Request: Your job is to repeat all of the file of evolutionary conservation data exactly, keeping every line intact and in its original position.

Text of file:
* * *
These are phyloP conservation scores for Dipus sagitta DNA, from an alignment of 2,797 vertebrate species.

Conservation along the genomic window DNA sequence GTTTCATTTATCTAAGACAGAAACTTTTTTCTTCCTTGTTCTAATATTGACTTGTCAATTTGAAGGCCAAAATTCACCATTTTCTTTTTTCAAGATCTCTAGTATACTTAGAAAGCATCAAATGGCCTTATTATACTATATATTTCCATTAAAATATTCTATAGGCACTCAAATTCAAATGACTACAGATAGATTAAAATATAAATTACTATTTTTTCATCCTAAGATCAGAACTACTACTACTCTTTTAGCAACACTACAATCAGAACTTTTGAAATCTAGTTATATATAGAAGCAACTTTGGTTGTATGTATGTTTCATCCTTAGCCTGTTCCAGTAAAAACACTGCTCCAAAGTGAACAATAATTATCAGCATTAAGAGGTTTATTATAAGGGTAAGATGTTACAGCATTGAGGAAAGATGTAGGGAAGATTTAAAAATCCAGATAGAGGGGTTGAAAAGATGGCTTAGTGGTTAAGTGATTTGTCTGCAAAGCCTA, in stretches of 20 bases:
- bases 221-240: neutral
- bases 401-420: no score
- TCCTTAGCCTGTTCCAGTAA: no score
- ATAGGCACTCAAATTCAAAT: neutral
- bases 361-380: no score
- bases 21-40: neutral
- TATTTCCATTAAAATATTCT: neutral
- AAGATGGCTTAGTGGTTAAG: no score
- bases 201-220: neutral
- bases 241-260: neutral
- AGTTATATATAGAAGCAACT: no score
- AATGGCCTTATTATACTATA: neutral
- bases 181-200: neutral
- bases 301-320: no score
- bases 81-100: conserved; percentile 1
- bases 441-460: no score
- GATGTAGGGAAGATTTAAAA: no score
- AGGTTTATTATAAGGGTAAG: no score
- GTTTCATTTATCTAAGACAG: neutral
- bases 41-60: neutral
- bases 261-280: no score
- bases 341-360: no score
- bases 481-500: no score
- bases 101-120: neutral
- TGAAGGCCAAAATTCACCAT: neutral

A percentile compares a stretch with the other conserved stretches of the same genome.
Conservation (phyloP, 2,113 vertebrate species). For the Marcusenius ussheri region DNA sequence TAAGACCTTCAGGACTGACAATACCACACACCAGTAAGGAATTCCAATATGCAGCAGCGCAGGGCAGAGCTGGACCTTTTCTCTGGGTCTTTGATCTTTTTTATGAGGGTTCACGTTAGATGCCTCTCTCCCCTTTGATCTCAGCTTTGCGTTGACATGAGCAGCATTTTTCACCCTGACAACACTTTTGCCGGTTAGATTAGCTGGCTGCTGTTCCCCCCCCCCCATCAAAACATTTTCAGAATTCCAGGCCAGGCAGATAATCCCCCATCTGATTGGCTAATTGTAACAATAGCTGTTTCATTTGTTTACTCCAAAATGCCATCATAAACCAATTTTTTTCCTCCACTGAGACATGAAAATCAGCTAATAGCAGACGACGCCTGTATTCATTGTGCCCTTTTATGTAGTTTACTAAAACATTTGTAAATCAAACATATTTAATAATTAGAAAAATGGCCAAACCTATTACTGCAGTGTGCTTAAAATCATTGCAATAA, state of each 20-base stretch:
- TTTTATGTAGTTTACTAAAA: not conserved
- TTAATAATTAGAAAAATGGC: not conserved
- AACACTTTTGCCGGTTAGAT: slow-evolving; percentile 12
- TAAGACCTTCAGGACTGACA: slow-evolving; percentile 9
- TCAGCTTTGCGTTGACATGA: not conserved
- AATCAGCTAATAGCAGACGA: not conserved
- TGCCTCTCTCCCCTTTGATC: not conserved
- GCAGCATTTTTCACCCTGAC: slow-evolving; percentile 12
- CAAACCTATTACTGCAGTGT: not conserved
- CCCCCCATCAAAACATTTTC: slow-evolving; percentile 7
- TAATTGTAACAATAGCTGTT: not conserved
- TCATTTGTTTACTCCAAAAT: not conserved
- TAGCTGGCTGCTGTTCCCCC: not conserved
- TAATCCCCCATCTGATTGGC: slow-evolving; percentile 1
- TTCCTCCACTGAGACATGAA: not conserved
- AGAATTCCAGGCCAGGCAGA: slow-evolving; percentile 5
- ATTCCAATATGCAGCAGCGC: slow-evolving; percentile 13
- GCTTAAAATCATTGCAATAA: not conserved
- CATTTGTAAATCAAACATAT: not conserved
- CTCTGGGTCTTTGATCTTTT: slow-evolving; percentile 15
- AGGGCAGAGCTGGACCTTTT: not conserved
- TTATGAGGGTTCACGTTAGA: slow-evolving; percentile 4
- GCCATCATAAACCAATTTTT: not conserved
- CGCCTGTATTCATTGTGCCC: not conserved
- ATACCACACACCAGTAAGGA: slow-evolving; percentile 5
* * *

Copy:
These are phyloP conservation scores for Dipus sagitta DNA, from an alignment of 2,797 vertebrate species.

Conservation along the genomic window DNA sequence GTTTCATTTATCTAAGACAGAAACTTTTTTCTTCCTTGTTCTAATATTGACTTGTCAATTTGAAGGCCAAAATTCACCATTTTCTTTTTTCAAGATCTCTAGTATACTTAGAAAGCATCAAATGGCCTTATTATACTATATATTTCCATTAAAATATTCTATAGGCACTCAAATTCAAATGACTACAGATAGATTAAAATATAAATTACTATTTTTTCATCCTAAGATCAGAACTACTACTACTCTTTTAGCAACACTACAATCAGAACTTTTGAAATCTAGTTATATATAGAAGCAACTTTGGTTGTATGTATGTTTCATCCTTAGCCTGTTCCAGTAAAAACACTGCTCCAAAGTGAACAATAATTATCAGCATTAAGAGGTTTATTATAAGGGTAAGATGTTACAGCATTGAGGAAAGATGTAGGGAAGATTTAAAAATCCAGATAGAGGGGTTGAAAAGATGGCTTAGTGGTTAAGTGATTTGTCTGCAAAGCCTA, in stretches of 20 bases:
- bases 221-240: neutral
- bases 401-420: no score
- TCCTTAGCCTGTTCCAGTAA: no score
- ATAGGCACTCAAATTCAAAT: neutral
- bases 361-380: no score
- bases 21-40: neutral
- TATTTCCATTAAAATATTCT: neutral
- AAGATGGCTTAGTGGTTAAG: no score
- bases 201-220: neutral
- bases 241-260: neutral
- AGTTATATATAGAAGCAACT: no score
- AATGGCCTTATTATACTATA: neutral
- bases 181-200: neutral
- bases 301-320: no score
- bases 81-100: conserved; percentile 1
- bases 441-460: no score
- GATGTAGGGAAGATTTAAAA: no score
- AGGTTTATTATAAGGGTAAG: no score
- GTTTCATTTATCTAAGACAG: neutral
- bases 41-60: neutral
- bases 261-280: no score
- bases 341-360: no score
- bases 481-500: no score
- bases 101-120: neutral
- TGAAGGCCAAAATTCACCAT: neutral

A percentile compares a stretch with the other conserved stretches of the same genome.
Conservation (phyloP, 2,113 vertebrate species). For the Marcusenius ussheri region DNA sequence TAAGACCTTCAGGACTGACAATACCACACACCAGTAAGGAATTCCAATATGCAGCAGCGCAGGGCAGAGCTGGACCTTTTCTCTGGGTCTTTGATCTTTTTTATGAGGGTTCACGTTAGATGCCTCTCTCCCCTTTGATCTCAGCTTTGCGTTGACATGAGCAGCATTTTTCACCCTGACAACACTTTTGCCGGTTAGATTAGCTGGCTGCTGTTCCCCCCCCCCCATCAAAACATTTTCAGAATTCCAGGCCAGGCAGATAATCCCCCATCTGATTGGCTAATTGTAACAATAGCTGTTTCATTTGTTTACTCCAAAATGCCATCATAAACCAATTTTTTTCCTCCACTGAGACATGAAAATCAGCTAATAGCAGACGACGCCTGTATTCATTGTGCCCTTTTATGTAGTTTACTAAAACATTTGTAAATCAAACATATTTAATAATTAGAAAAATGGCCAAACCTATTACTGCAGTGTGCTTAAAATCATTGCAATAA, state of each 20-base stretch:
- TTTTATGTAGTTTACTAAAA: not conserved
- TTAATAATTAGAAAAATGGC: not conserved
- AACACTTTTGCCGGTTAGAT: slow-evolving; percentile 12
- TAAGACCTTCAGGACTGACA: slow-evolving; percentile 9
- TCAGCTTTGCGTTGACATGA: not conserved
- AATCAGCTAATAGCAGACGA: not conserved
- TGCCTCTCTCCCCTTTGATC: not conserved
- GCAGCATTTTTCACCCTGAC: slow-evolving; percentile 12
- CAAACCTATTACTGCAGTGT: not conserved
- CCCCCCATCAAAACATTTTC: slow-evolving; percentile 7
- TAATTGTAACAATAGCTGTT: not conserved
- TCATTTGTTTACTCCAAAAT: not conserved
- TAGCTGGCTGCTGTTCCCCC: not conserved
- TAATCCCCCATCTGATTGGC: slow-evolving; percentile 1
- TTCCTCCACTGAGACATGAA: not conserved
- AGAATTCCAGGCCAGGCAGA: slow-evolving; percentile 5
- ATTCCAATATGCAGCAGCGC: slow-evolving; percentile 13
- GCTTAAAATCATTGCAATAA: not conserved
- CATTTGTAAATCAAACATAT: not conserved
- CTCTGGGTCTTTGATCTTTT: slow-evolving; percentile 15
- AGGGCAGAGCTGGACCTTTT: not conserved
- TTATGAGGGTTCACGTTAGA: slow-evolving; percentile 4
- GCCATCATAAACCAATTTTT: not conserved
- CGCCTGTATTCATTGTGCCC: not conserved
- ATACCACACACCAGTAAGGA: slow-evolving; percentile 5